The book Possum Living by Dolly Freed has a very interesting concept. However it was written in the 1970’s by a teenage girl so it has limitations. It is a quick and easy read about “how to live well with out a job and with (almost) no money”, and was a wonderful resource for someone looking to live this lifestyle in the 1970’s. In 2012 the book is outdate and the author herself retracts portions of the book chalking it up to youthful arrogance. Chapters I found most helpful include: Gardening; Housing; and We Rassle with Our Consciences. That last chapter being most important. The author describes the necessity to let go of other people’s opinions of you in order to be free to live the life style that you choose. She goes on to describe why she lives this way; she says she is very lazy. Anyone who grows and preserves their own food, does their own home repairs and runs 3 miles a day is not lazy at all. I get a since that she should have described her self as a freedom lover extreme, she wants the freedom to do what she wants when she wants it and that means living on as little money as possible so she can choose to have a job out side the home or not to.
In the chapter on gardening she describes having the largest garden her property could support. She also plans her gardens so that she can get 2 to 3 crops out of each space per year. She goes on to describe why she chooses not to grow some crops such a squash, because it is so abundant that the neighbors are always trying to give it away so why take up the space to grow your own when you can get all you want from the neighborhood. She also describes foraging for wild food or unwanted food like fruit or nuts from the neighbor’s tree that will just rot if someone doesn’t pick it. It these cases you should always get permission first. She also utilizes wild meat whenever possible eating a lot of fish and turtles from local bodies of water and raising her own chickens and rabbits in the cellar. Meat being one of if not the biggest expense in most people grocery budgets I understand the need to cut that expense. Learning to preserve your crop is vitally important to someone who wants to live on as little money as possible, so canning, smoking, dehydrating, root cellaring are all topics touch on in this book. However the book does not go into depth on any of these subjects. The author forces you to look else where when learning the how to’s.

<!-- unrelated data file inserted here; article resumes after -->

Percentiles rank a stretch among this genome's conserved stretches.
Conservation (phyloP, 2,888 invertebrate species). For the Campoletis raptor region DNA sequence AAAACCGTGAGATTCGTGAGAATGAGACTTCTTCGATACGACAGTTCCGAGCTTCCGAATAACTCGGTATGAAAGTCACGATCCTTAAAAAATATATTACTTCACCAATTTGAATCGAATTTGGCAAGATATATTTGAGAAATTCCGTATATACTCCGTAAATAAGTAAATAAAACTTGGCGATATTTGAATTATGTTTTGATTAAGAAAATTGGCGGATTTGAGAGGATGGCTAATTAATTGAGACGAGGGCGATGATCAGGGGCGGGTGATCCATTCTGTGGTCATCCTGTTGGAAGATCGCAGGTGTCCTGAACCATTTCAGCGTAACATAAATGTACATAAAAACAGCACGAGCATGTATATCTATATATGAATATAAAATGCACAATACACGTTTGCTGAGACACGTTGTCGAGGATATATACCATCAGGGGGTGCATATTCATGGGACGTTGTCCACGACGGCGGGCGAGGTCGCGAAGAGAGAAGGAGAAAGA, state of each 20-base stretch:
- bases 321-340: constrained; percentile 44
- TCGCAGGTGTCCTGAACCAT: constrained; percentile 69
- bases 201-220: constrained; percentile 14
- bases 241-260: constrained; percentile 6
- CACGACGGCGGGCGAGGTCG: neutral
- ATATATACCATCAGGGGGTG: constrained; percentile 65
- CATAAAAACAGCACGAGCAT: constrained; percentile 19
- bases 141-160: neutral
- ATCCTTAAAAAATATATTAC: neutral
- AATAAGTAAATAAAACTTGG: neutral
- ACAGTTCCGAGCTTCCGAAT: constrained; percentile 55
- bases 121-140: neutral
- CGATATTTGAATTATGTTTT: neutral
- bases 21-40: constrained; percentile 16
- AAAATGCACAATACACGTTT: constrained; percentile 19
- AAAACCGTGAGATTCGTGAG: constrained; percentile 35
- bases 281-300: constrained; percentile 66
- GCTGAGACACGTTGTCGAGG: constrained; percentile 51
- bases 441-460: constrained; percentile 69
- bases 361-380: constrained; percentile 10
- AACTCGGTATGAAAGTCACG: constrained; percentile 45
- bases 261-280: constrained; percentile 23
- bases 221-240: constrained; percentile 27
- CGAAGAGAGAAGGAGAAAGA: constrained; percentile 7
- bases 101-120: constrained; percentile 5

The last chapter worth looking at is the one on housing. She describes the need to own the building and property that you live on. Because other than property tax you have no monthly bill to pay in order to keep a roof over your head. She talks about saving up money until you can buy something outright and not take a loan. She describes sheriffs sales and forecloses, as well as buying rundown property and doing the work yourself to make it livable. (in her opinion livable does not mean nice, no frills no large open space just enough room to do what needs to be done) She describes going to the local library and checking out books on subject she is not familiar with and just jumping in. She also describes using found or recycled materials to do home repairs with. Again descriptions but not how to’s so you’re on your own to figure that out.
The other tips she gives in this book are all things if you are considering this lifestyle you would have thought of. Like buying everything you can used to save the money, find free ways to entertain yourself, utilize community resources, etc.